top of page

Past events

Thursday, June 16th, 7:00 PM (PST), free online event

A change of plans!  ...  Greetings to our wonderful Take PART community!  We were very much looking forward to Michelle Lewis's talk on healing the trauma of systemic racism. Due to a family emergency, Ms Lewis is unavailable next week.

We invite you to join us instead for a watch party. We will view a 2021 conversation between Senator Elizabeth Warren and author Heather McGhee, who wrote the groundbreaking book, "The Sum of Us." This talk covers concepts from the book, which explores how white supremacy deprives all Americans of quality of life, including public services, social safety nets, education, health, and fair labor practices. McGhee's work details how appeals to racist beliefs undermine efforts to improve life for all of us. The video will be followed by a moderated group discussion. We hope you can join us!

Thursday, April 21st: "Racial Justice and Public Lands"

Join Take PART for a presentation by Dr. Sarah D. Wald on Thursday, April 21st at 7:00 pm. Dr.
Wald, Associate Professor of Environmental Studies and English at the University of Oregon,
will give a talk on some of the ways that racial injustice, white supremacy and settler colonialism
structure public lands creation, management and use. She will also highlight contemporary
efforts to create an environmentally just future for public lands.

Dr. Wald’s work engages the intersections of race and environment in twentieth and twenty-first century U.S. literature and culture. She is co-editor of Latinx Environmentalisms: Place, Justice, and the Decolonial (Temple UP, 2019) and the author of The Nature of California: Race, Citizenship, and Farming since the Dustbowl (U Washington P, 2016). She is currently writing a book about racial justice, outdoor recreation, and public lands.

Thursday, March 17: "The 1910 St. Johns Riot"

What does the 1910 anti-Indian race riot in the Portland area town of St Johns have to do with the fight to free India from British colonial rule? This panel presentation will explore the history of the undivided “Indian” community in Oregon, the anti-Indian sentiment that exploded in a race riot, and how it spurred a radical “Indian” community movement in Oregon that contributed to the fall of the British Raj. Join us for a fascinating exploration of this little-known Oregon history!

Note: the terms “India” and “Indian” refer to an undivided India (prior to 1947), which is geographically and culturally very different from the modern concept of India as it does not include regions that today fall into the new nations of Pakistan and Bangladesh.


Johanna (Jo) Ogden is an independent Oregon historian and activist.  In 2013 she initiated Astoria’s Ghadar Party Centenary Commemoration and installation of its commemorative plaque.  In March 2020 she, along with Navneet, Pashaura and many other activists, planned a commemoration of the St. Johns riot that was unfortunately derailed by Covid.  She has spoken across the west coast and in India.  Her Oregon Historical Quarterly articles -  “Ghadar, Historical Silences & Notions of Belonging” and “White Right and Labor Organizing in Oregon’s “Hindu City” won awards and she is currently completing a book on this research.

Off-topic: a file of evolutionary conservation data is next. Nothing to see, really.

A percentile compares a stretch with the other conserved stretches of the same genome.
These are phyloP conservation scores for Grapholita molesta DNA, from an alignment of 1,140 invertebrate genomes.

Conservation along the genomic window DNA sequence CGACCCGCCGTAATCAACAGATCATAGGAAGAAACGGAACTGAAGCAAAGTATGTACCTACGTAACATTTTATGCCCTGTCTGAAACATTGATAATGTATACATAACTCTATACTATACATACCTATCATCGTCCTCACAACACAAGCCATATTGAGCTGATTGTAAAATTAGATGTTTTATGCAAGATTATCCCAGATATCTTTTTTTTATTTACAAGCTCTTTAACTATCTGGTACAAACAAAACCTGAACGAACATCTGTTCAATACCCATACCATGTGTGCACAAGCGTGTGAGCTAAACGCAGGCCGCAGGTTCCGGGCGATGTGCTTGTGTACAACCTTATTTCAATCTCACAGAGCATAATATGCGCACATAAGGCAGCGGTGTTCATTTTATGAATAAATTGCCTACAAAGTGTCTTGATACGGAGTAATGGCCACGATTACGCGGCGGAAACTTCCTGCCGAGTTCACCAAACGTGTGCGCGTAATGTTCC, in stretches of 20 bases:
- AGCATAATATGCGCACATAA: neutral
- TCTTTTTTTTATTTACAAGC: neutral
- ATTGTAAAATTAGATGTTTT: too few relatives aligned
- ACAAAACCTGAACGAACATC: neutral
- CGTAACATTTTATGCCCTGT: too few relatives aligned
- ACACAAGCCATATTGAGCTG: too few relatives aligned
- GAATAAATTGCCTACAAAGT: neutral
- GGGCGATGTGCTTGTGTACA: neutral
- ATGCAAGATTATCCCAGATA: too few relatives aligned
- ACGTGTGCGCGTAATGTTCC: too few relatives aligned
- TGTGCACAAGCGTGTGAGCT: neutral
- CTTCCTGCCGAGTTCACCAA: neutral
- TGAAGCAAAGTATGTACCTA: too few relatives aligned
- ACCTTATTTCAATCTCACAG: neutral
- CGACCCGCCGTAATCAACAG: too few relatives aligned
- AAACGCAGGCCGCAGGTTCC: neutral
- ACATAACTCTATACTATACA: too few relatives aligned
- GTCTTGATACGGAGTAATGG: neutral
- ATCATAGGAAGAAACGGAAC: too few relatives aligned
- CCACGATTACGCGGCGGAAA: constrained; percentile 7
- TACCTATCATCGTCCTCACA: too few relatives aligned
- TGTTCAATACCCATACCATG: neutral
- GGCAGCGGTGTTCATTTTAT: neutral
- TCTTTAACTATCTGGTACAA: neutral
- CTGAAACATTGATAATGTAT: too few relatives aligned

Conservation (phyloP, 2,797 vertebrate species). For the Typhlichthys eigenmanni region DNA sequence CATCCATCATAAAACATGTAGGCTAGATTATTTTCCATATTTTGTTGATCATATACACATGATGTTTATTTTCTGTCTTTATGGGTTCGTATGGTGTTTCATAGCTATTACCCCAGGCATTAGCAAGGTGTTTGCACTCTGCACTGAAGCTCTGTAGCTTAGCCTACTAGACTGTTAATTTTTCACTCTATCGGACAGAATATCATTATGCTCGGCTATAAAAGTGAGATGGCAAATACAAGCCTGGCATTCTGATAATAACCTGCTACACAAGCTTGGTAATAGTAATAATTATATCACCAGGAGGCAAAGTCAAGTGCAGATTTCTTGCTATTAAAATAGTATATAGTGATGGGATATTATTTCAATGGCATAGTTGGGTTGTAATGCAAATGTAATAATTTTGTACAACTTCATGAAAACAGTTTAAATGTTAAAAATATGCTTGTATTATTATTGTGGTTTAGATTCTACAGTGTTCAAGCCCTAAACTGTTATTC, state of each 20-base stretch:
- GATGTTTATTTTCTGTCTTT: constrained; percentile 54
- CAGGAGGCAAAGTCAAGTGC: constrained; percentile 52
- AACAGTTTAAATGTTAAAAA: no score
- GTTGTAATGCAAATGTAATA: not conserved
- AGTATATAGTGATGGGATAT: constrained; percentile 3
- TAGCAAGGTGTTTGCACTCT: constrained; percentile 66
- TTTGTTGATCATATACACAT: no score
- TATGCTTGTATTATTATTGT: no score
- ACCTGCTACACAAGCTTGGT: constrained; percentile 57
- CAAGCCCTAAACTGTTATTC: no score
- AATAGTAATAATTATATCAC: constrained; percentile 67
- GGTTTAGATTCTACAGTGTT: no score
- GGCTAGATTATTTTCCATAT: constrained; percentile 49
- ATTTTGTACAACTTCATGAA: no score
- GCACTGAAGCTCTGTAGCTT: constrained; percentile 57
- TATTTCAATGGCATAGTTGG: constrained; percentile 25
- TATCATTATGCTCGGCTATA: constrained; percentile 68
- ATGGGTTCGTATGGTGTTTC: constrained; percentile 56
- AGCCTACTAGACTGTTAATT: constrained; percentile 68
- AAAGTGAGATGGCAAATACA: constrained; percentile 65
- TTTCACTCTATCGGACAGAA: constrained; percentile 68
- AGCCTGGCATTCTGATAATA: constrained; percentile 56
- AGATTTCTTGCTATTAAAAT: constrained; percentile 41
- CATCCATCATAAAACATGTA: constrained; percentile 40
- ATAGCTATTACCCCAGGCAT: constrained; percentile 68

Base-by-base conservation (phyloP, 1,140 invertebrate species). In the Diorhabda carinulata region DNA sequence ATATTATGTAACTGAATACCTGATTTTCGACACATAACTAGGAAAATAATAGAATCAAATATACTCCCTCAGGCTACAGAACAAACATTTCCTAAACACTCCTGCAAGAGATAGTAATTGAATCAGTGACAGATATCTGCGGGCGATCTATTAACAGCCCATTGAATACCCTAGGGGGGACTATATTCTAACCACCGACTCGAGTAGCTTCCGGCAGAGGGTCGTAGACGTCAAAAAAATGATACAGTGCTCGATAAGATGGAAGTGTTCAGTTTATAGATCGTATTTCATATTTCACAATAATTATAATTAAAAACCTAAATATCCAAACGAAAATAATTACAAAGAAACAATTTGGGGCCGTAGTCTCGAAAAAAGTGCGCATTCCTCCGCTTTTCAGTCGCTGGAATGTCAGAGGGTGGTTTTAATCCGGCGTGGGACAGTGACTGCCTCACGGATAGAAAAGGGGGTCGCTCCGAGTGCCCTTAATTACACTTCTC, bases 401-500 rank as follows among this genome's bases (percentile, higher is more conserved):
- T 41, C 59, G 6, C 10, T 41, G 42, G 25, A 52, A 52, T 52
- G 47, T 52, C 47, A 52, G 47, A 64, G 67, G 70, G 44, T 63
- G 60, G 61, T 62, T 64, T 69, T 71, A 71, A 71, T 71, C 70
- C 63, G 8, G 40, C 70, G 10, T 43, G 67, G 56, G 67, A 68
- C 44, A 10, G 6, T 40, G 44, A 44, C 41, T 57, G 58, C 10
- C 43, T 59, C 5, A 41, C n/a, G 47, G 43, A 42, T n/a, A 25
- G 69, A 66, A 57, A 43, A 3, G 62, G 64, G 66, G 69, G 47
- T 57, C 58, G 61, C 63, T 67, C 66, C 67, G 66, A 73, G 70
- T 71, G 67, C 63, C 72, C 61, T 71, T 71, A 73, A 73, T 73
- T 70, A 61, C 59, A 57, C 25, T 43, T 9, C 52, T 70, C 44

Pashaura Singh Dhillon is an 82-year-old Punjabi poet, singer, and activist based in the Central Valley California. Raised in the household of Ghadar Party President Sohan Singh Bhakna back in Punjab, India, he is now a retired Landscape Architect trained by the Landscape Institute London. Despite living and working halfway around the world, he is a poet at heart writing and singing in Punjabi about a variety of social issues, ranging from human rights, gender equality to the environment and Sikh philosophy. His latest collection of poetry, Diva Bale Sumundaron Paar (The Lamp Still Burns Across the Sea), and album, “Awaaz te Parvaaz” is available from his website.


Navneet Kaur, born in Punjab, is a multilingual college educator and community activist in Salem.  She translated for and organized support for immigrants unlawfully detailed in the Sheridan Federal Prison, has been active in BLM, worked on inclusive curriculum for Oregon secondary schools, along with other equity projects and movements.

Thursday, February 17, 2022: "Anti-Racism by Intention"

Join Take PART for a presentation by Pastor Cliff Chappell on Thursday, February 17th, at 7:00 pm. Pastor Chappell will shed light on “the dark side of racism,” and he will address how each of us can become Intentionally Anti Racist, with the goal of deconstructing and eliminating the structures of racism which are embedded in our society. Pastor Chappell has been in ministry for more than 40 years, currently serving as Senior Pastor at the St. Johns All

Nations Church of God in Christ in Portland, Oregon. He has dedicated his life to being a community activist, working to promote strong family values. In addition to a Master of Divinity degree, Pastor Chappell is completing a Doctor of Ministry in Cross-Cultural Engagement. Pastor Chappell is also the founder and director of Man-Up, a community outreach program that addresses domestic, sexual and gang violence by healing the “Soul Trauma” in men and women. For his activist work with the Oregon Coalition Against Domestic and Sexual Violence, Pastor Cliff received their distinguished Midori Hamilton Award for Leadership in May, 2018. He is the only man and only pastor to receive this award in their 40+ year history. Pastor Chappell has been married to his wife Diana for more than 46 years.

Thursday, January 20, 2022: "Japanese American Incarceration: My Mother's Experience"

Please join Take PART on Thursday, January 20, 2022 at 7pm for a free online event, at which Toby Asai Loftus will present a talk about the incarceration of thousands of Japanese Americans, including his mother’s family, during World War II. Toby’s talk will cover the arrival of his grandparents in the United States; the anti-Asian laws and racism prior to WWII; Executive Order 9066, which mandated the incarceration of Japanese Americans; his uncles’ service in the U.S. armed forces; and the racism his family faced upon their return home.